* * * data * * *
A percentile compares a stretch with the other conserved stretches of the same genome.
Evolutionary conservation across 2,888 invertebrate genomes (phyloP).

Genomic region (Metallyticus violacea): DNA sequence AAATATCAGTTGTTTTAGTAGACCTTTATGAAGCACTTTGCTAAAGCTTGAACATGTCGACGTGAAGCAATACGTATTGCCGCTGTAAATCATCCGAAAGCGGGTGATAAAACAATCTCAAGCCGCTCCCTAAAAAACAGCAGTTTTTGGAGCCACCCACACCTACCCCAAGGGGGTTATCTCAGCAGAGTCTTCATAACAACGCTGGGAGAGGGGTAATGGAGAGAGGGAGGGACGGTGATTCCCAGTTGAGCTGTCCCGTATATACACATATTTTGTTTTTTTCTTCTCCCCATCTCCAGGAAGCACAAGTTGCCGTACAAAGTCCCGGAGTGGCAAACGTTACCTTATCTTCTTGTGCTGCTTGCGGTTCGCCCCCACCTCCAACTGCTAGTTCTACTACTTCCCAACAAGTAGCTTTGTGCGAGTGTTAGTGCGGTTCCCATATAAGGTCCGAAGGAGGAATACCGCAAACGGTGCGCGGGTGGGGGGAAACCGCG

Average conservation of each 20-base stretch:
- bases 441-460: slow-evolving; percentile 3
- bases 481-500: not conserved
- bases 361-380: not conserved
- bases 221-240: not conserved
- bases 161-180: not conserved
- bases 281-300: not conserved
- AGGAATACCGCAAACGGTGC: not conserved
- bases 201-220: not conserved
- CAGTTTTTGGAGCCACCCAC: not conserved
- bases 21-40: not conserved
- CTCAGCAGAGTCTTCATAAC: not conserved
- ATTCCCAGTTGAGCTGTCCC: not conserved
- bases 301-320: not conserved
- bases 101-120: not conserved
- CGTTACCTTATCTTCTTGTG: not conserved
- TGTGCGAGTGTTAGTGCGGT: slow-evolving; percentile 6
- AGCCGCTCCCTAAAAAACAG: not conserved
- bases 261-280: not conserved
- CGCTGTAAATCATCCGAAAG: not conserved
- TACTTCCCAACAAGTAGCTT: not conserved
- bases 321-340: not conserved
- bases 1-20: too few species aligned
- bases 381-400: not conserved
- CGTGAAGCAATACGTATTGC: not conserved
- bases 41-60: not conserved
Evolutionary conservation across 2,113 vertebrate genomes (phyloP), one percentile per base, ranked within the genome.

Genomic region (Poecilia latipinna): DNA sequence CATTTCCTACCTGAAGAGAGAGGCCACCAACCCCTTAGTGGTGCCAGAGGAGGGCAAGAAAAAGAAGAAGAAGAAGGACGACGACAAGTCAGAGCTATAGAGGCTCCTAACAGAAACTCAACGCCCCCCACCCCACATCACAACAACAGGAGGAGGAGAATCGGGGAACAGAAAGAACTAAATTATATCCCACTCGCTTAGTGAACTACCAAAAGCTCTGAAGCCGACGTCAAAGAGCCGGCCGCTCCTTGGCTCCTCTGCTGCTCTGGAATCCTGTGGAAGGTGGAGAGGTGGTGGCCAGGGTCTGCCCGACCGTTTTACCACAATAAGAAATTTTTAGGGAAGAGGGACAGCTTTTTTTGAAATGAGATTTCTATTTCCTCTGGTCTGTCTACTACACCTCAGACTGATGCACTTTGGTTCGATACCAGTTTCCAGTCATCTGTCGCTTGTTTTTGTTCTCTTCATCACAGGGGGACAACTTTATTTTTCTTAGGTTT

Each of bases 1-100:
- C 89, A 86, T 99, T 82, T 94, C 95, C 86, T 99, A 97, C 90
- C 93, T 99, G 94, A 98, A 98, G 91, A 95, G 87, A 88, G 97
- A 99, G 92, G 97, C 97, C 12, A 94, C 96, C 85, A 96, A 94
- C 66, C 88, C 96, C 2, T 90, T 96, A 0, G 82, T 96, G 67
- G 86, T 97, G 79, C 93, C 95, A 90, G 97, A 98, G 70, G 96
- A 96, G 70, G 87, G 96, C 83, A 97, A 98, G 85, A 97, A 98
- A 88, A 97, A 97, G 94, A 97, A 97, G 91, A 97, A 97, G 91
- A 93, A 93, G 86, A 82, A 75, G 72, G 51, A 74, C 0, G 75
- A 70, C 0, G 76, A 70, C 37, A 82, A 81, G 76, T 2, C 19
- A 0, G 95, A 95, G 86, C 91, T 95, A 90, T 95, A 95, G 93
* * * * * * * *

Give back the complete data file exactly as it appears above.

A percentile compares a stretch with the other conserved stretches of the same genome.
Evolutionary conservation across 2,888 invertebrate genomes (phyloP).

Genomic region (Metallyticus violacea): DNA sequence AAATATCAGTTGTTTTAGTAGACCTTTATGAAGCACTTTGCTAAAGCTTGAACATGTCGACGTGAAGCAATACGTATTGCCGCTGTAAATCATCCGAAAGCGGGTGATAAAACAATCTCAAGCCGCTCCCTAAAAAACAGCAGTTTTTGGAGCCACCCACACCTACCCCAAGGGGGTTATCTCAGCAGAGTCTTCATAACAACGCTGGGAGAGGGGTAATGGAGAGAGGGAGGGACGGTGATTCCCAGTTGAGCTGTCCCGTATATACACATATTTTGTTTTTTTCTTCTCCCCATCTCCAGGAAGCACAAGTTGCCGTACAAAGTCCCGGAGTGGCAAACGTTACCTTATCTTCTTGTGCTGCTTGCGGTTCGCCCCCACCTCCAACTGCTAGTTCTACTACTTCCCAACAAGTAGCTTTGTGCGAGTGTTAGTGCGGTTCCCATATAAGGTCCGAAGGAGGAATACCGCAAACGGTGCGCGGGTGGGGGGAAACCGCG

Average conservation of each 20-base stretch:
- bases 441-460: slow-evolving; percentile 3
- bases 481-500: not conserved
- bases 361-380: not conserved
- bases 221-240: not conserved
- bases 161-180: not conserved
- bases 281-300: not conserved
- AGGAATACCGCAAACGGTGC: not conserved
- bases 201-220: not conserved
- CAGTTTTTGGAGCCACCCAC: not conserved
- bases 21-40: not conserved
- CTCAGCAGAGTCTTCATAAC: not conserved
- ATTCCCAGTTGAGCTGTCCC: not conserved
- bases 301-320: not conserved
- bases 101-120: not conserved
- CGTTACCTTATCTTCTTGTG: not conserved
- TGTGCGAGTGTTAGTGCGGT: slow-evolving; percentile 6
- AGCCGCTCCCTAAAAAACAG: not conserved
- bases 261-280: not conserved
- CGCTGTAAATCATCCGAAAG: not conserved
- TACTTCCCAACAAGTAGCTT: not conserved
- bases 321-340: not conserved
- bases 1-20: too few species aligned
- bases 381-400: not conserved
- CGTGAAGCAATACGTATTGC: not conserved
- bases 41-60: not conserved
Evolutionary conservation across 2,113 vertebrate genomes (phyloP), one percentile per base, ranked within the genome.

Genomic region (Poecilia latipinna): DNA sequence CATTTCCTACCTGAAGAGAGAGGCCACCAACCCCTTAGTGGTGCCAGAGGAGGGCAAGAAAAAGAAGAAGAAGAAGGACGACGACAAGTCAGAGCTATAGAGGCTCCTAACAGAAACTCAACGCCCCCCACCCCACATCACAACAACAGGAGGAGGAGAATCGGGGAACAGAAAGAACTAAATTATATCCCACTCGCTTAGTGAACTACCAAAAGCTCTGAAGCCGACGTCAAAGAGCCGGCCGCTCCTTGGCTCCTCTGCTGCTCTGGAATCCTGTGGAAGGTGGAGAGGTGGTGGCCAGGGTCTGCCCGACCGTTTTACCACAATAAGAAATTTTTAGGGAAGAGGGACAGCTTTTTTTGAAATGAGATTTCTATTTCCTCTGGTCTGTCTACTACACCTCAGACTGATGCACTTTGGTTCGATACCAGTTTCCAGTCATCTGTCGCTTGTTTTTGTTCTCTTCATCACAGGGGGACAACTTTATTTTTCTTAGGTTT

Each of bases 1-100:
- C 89, A 86, T 99, T 82, T 94, C 95, C 86, T 99, A 97, C 90
- C 93, T 99, G 94, A 98, A 98, G 91, A 95, G 87, A 88, G 97
- A 99, G 92, G 97, C 97, C 12, A 94, C 96, C 85, A 96, A 94
- C 66, C 88, C 96, C 2, T 90, T 96, A 0, G 82, T 96, G 67
- G 86, T 97, G 79, C 93, C 95, A 90, G 97, A 98, G 70, G 96
- A 96, G 70, G 87, G 96, C 83, A 97, A 98, G 85, A 97, A 98
- A 88, A 97, A 97, G 94, A 97, A 97, G 91, A 97, A 97, G 91
- A 93, A 93, G 86, A 82, A 75, G 72, G 51, A 74, C 0, G 75
- A 70, C 0, G 76, A 70, C 37, A 82, A 81, G 76, T 2, C 19
- A 0, G 95, A 95, G 86, C 91, T 95, A 90, T 95, A 95, G 93